Knowing how anxious and concerned my mom is, it’s a powerful testament to her love for me/us that she is able to restrain and suppress the anxious thoughts and questions she no doubt has when she looks at my blog (understanding it’s one of the few yet best ways to know what’s going on with me since I hate talking on the phone and spend so little time with her or anybody besides Delia), and probably fears for my life (I know she worries about what risks we might be taking with sex and sex work, and has to consciously tamp a lot of that anxiety down) and mental health. I’m sure she’s questioning the wisdom of our trying to get pregnant, and has done a superb job of not once bugging me to ask about it (and didn’t even spill the beans to my sister), managing to create and respect complicated, sticky, inherently-imperfect boundaries between us and around my own privacy that the majority of regular people wouldn’t understand and couldn’t navigate (she’s never, for example, tried to turn my blog into a dialogue between us, and has only left a comment ONCE that I can remember, offering condolences on a relationship that ended), and she has never made me feel guilty for reflecting on and posting things here that might make her feel like less-than an awesome maternal shero. But she IS an awesome maternal shero in so many many ways, and there are hundreds of thousands of sex workers and just regular civilian folks who I’ll bet would give anything to know they could tell their mom anything and still be unwaveringly loved and have her be proud the way I can.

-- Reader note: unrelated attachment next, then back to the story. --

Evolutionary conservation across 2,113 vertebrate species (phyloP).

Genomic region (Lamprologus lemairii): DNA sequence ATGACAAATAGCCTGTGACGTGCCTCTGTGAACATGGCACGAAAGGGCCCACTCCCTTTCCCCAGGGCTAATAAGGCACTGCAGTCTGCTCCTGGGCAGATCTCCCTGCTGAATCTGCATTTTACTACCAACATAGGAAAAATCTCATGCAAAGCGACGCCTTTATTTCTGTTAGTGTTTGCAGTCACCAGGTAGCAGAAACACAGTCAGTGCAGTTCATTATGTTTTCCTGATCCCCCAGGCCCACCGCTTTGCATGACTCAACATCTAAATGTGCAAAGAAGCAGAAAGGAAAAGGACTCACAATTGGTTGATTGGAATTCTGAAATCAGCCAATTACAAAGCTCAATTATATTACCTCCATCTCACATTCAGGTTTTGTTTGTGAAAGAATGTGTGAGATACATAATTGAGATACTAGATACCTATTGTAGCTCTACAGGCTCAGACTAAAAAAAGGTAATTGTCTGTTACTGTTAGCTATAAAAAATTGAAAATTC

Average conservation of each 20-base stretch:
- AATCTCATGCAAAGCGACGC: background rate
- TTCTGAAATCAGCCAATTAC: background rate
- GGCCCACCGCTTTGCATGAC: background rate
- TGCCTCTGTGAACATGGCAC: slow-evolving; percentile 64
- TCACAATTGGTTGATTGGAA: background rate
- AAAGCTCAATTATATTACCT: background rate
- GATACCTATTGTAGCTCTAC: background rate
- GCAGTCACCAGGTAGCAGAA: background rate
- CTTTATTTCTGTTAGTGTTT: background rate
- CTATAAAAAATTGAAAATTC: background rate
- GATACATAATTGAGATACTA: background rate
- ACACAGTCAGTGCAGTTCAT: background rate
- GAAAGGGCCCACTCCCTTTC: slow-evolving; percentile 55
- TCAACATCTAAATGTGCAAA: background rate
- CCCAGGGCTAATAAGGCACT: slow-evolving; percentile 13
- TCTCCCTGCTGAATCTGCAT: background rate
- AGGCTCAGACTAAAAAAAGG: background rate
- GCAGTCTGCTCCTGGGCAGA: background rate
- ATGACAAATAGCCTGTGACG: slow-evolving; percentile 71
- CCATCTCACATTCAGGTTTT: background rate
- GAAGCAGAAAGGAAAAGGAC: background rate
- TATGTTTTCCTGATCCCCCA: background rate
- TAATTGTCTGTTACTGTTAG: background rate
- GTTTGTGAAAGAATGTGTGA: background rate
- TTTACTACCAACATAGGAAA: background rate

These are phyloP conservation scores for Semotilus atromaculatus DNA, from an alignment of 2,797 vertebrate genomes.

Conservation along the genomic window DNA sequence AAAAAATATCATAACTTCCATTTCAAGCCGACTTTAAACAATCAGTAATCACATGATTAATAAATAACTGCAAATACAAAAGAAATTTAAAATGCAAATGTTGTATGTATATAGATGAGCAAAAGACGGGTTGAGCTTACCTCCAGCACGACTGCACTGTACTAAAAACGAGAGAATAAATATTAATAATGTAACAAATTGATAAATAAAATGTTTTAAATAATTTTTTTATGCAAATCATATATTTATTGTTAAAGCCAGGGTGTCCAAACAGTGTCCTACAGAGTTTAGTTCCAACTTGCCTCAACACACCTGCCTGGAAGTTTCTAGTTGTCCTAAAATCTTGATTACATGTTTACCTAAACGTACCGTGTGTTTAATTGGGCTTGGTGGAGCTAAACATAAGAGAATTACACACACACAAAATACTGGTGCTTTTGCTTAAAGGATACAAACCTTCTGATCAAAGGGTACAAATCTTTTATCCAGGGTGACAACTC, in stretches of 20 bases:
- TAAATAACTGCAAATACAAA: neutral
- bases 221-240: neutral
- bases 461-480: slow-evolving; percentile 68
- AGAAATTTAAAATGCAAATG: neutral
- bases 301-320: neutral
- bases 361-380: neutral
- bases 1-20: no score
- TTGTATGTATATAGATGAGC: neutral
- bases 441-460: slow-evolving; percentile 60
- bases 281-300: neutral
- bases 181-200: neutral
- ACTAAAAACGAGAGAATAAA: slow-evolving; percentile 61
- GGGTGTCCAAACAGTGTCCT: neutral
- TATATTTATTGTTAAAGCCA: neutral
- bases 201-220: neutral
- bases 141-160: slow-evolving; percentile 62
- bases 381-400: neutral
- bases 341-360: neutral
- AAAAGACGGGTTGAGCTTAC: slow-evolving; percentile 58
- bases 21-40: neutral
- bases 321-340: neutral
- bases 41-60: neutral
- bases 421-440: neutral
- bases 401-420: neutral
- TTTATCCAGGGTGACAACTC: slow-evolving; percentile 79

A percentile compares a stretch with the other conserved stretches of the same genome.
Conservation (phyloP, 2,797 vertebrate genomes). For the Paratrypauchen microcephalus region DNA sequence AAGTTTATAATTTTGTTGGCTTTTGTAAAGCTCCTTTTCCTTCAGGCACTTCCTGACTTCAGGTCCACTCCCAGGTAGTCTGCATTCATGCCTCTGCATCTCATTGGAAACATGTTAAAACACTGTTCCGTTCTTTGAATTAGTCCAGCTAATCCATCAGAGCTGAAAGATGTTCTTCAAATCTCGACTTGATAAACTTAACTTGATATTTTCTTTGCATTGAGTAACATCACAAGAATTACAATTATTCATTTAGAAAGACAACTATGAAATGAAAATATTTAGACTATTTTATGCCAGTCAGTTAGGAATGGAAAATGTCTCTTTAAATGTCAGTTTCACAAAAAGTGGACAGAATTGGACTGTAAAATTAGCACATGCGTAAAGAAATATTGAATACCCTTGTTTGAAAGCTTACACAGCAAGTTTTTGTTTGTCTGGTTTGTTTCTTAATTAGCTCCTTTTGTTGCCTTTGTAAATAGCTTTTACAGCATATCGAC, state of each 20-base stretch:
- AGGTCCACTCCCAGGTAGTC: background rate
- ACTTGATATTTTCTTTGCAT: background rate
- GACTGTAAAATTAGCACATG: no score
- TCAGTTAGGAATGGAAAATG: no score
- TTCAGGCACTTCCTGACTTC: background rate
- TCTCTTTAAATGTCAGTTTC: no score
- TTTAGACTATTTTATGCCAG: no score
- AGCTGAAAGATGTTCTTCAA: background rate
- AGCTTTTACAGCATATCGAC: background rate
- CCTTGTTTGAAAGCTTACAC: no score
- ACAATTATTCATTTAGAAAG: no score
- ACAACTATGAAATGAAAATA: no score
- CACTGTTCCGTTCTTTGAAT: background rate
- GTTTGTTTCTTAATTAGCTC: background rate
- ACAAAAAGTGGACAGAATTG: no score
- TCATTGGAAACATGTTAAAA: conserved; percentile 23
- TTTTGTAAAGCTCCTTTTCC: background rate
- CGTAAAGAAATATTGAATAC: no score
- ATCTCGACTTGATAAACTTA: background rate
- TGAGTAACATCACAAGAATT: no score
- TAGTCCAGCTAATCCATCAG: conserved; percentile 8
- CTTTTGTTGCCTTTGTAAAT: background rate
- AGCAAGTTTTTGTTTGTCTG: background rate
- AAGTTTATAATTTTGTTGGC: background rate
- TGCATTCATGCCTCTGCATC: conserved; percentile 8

Many years ago my mom told me that when people in my small hometown where she still lives asked about me (like former piano students and their parents, classmates, etc.), she stopped trying to lie about what I do and felt much happier just telling them the truth. That she felt good about it and stopped worrying that it would reflect on her poorly as a parent. Which is awesome, because it should only reflect positively on her as a parent – I wouldn’t be blessed with the extraordinary freedom I enjoy doing stigmatized work that isolates so many people, or the skills, attributes, or resources to do it profitably and well, if it weren’t for my mom.
And if anybody thinks it’s weird that she comes here to my site and quietly checks out what we’re up to (but still discloses it to me so not doing it sneakily) which includes seeing my wife’s and my spunky genitals, I will tell you what she tells me when she comes over and I warn her that my sheets aren’t as clean as I’d like them to be for her, and that the brown spot on them is JUST CHOCOLATE, she hugs me and says, “YOU CAME OUT OF ME, DAUGHTER . . . there isn’t a single thing on your sheets that can bother me.”